Orbit for Brass Quintet

It’s intriguing to think that something orbiting the earth is constantly falling towards our planet, yet fractionally missing it.

There’s a beautiful juxtaposition of vessels orbiting extremely fast, yet people on board experiencing weightlessness. In fact the International Space Station will be a tenth of the way around the earth by the time this piece is finished (Nasa, 2010).

The simple idea of circling the earth and coming back to where one started, added to the complexity of physics that allows us into orbit is too much to comprehend. So, here’s a piece of music about it instead.

Performers

RCS Brass

BIOGRAPHY

Amy is looking at the camera. She is wearing a pale denim jacket and a bandana in her hair.

Amy Stewart is at the end of her second year as a composition student at the Royal Conservatoire of Scotland, studying under Ailie Robertson. Having developed her voice as a composer over the last six years, Amy writes in a variety of genres, including contemporary classical, film, electronic and songwriting. Despite the Covid-19 pandemic, Amy has been able to continue creating and working with others, with her latest online premiere of her piece Should Auld Acquaintance Be Forgot, an audiovisual ‘collage’ of people’s experiences of Covid-19 in 2020, in collaboration with a filmmaker. More recently, after some socially-distanced in person rehearsals, recordings were made of her PLUG 2021 piece for Brass Quintet, and new work, Campfire, for open score, involving the use of phone torches, electronic track, and improvisations over the traditional song Kumbaya.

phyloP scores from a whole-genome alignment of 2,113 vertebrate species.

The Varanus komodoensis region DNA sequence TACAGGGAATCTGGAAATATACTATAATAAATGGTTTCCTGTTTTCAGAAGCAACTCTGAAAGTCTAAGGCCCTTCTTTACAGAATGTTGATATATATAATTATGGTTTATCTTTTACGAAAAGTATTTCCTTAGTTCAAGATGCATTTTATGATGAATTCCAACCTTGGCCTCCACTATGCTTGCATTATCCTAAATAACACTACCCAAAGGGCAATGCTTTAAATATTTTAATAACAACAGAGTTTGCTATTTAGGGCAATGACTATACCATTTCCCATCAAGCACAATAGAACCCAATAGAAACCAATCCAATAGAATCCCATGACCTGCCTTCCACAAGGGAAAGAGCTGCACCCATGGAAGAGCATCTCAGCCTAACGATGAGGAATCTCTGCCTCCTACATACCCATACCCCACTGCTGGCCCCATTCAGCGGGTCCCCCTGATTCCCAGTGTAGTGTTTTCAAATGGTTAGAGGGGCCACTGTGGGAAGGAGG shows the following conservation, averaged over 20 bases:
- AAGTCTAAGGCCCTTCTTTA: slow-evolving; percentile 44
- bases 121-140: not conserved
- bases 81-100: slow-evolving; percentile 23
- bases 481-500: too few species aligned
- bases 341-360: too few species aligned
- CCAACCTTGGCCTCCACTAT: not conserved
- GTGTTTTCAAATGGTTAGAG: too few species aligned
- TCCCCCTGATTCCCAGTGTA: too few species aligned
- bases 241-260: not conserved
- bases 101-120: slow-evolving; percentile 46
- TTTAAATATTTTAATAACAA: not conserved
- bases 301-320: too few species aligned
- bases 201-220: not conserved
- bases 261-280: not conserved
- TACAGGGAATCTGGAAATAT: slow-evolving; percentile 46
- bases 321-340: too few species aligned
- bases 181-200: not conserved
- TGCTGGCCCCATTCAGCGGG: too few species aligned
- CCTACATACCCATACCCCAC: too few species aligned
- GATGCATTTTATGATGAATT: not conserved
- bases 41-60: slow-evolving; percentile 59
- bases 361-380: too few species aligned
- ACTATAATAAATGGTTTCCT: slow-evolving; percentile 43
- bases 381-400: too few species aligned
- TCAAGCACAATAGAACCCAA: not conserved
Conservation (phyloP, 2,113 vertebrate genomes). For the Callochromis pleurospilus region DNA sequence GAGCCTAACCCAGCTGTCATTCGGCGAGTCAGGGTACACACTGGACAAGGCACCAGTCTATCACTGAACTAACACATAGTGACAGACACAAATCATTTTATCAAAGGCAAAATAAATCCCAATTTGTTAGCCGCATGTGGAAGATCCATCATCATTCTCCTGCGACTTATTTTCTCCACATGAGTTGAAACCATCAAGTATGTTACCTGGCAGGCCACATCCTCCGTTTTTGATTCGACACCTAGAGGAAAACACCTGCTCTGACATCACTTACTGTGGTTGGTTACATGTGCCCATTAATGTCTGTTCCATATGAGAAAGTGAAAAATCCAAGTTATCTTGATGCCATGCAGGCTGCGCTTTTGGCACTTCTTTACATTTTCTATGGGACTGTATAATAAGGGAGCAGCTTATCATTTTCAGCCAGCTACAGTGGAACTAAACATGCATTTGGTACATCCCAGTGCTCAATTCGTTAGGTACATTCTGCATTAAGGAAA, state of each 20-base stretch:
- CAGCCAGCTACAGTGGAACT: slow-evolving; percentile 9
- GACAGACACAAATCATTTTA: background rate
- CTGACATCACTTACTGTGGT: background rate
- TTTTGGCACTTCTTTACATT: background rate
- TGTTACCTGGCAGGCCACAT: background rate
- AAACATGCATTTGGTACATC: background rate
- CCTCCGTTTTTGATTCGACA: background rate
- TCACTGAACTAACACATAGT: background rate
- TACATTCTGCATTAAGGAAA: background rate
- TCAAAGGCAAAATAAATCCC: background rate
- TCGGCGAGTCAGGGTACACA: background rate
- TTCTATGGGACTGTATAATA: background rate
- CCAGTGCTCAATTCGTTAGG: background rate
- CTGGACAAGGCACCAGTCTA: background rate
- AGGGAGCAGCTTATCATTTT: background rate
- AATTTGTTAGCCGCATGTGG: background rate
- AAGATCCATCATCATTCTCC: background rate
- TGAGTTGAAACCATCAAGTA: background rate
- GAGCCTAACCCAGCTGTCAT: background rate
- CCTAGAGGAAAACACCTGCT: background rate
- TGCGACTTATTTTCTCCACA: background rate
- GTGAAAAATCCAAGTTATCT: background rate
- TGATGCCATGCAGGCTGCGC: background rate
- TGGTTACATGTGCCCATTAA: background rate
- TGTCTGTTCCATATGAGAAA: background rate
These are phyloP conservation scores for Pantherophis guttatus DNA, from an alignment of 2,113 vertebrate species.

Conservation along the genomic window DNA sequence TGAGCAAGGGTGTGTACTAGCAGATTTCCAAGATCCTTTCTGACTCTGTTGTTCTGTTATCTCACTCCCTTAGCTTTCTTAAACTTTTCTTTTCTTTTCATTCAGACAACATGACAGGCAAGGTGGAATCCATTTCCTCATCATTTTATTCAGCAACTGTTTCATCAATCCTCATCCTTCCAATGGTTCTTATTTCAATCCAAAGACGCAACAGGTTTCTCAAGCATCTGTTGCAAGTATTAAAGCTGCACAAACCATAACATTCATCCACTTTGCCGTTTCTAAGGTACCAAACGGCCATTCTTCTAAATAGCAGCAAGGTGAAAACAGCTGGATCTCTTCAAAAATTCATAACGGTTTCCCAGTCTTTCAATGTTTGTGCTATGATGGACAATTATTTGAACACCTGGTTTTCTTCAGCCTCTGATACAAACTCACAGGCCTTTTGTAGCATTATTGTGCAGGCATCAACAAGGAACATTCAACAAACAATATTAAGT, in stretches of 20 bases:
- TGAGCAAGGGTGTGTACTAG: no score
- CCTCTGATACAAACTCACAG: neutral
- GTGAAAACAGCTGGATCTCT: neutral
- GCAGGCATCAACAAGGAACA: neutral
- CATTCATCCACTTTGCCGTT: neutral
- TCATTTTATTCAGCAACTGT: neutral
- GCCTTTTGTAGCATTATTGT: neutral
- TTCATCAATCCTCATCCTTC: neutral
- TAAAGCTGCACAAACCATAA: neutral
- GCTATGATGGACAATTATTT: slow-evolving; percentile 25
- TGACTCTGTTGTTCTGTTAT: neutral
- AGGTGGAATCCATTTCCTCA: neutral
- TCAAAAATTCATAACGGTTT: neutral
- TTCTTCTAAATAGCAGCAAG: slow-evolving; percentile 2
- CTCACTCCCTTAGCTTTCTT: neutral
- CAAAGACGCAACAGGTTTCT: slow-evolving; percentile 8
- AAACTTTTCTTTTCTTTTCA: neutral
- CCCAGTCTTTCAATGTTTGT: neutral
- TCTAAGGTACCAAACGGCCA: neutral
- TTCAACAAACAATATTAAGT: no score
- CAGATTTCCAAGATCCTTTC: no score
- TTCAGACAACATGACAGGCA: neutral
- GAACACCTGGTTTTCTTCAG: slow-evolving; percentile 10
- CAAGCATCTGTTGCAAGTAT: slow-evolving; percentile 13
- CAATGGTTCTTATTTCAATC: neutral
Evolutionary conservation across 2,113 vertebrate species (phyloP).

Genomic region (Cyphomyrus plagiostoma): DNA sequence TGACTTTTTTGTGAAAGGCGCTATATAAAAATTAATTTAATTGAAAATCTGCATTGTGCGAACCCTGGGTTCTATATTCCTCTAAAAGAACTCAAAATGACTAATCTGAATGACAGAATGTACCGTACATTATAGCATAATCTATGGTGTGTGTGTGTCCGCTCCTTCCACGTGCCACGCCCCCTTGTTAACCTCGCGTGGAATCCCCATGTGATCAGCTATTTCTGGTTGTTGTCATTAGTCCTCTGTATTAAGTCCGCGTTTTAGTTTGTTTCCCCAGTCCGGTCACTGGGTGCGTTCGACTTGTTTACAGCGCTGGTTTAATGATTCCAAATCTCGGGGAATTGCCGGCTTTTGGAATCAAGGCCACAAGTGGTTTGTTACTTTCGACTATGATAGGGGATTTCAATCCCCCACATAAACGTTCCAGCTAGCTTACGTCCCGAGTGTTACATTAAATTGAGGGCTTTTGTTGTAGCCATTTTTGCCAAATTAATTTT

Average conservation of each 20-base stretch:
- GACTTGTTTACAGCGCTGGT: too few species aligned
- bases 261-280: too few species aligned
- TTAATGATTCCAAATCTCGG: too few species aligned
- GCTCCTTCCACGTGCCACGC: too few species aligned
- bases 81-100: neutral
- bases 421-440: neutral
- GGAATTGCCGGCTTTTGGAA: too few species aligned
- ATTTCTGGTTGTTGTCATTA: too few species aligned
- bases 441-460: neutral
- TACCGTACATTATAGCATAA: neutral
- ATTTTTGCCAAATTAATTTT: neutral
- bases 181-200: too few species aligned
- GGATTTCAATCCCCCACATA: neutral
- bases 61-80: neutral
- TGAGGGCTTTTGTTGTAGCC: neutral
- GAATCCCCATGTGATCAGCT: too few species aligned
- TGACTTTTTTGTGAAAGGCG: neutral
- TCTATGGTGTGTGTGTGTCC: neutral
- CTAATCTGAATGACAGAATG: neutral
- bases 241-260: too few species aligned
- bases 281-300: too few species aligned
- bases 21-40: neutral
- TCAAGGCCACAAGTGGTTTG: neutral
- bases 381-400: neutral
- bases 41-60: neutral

Previously she has had work played by Red Note Ensemble in their recent project “Noisy Nights” as well the Royal Scottish National Orchestra when her piece White Noise, which investigated distance and connection through physical space and radio white noise, was awarded runner-up in the “Notes from Scotland” Competition 2019.

Originally from Aberdeenshire, Amy is heavily inspired by the beauty of landscapes and nature, or by deeper conceptual ideas which often form foundations of her work. Her musical style tends to explore the listening experience, with simplicity in harmony, and incorporating texture-building timbres on instruments. She plays piano and violin. In all of her compositions, Amy strives to reach and move people, allowing them to make an emotional connection to her music.

She also enjoys songwriting, and released her debut EP “Surround”, in 2020, in a contemporary Christian style arranged for a small group of instrumentalists. Amy’s faith deeply influences her work, as she constantly seeks to question music and meaning. In the future she would love to combine some of her songwriting with electronic and instrumental composition, to create innovative but also accessible music, that can be appreciated by those educated in music, and others, including community settings.

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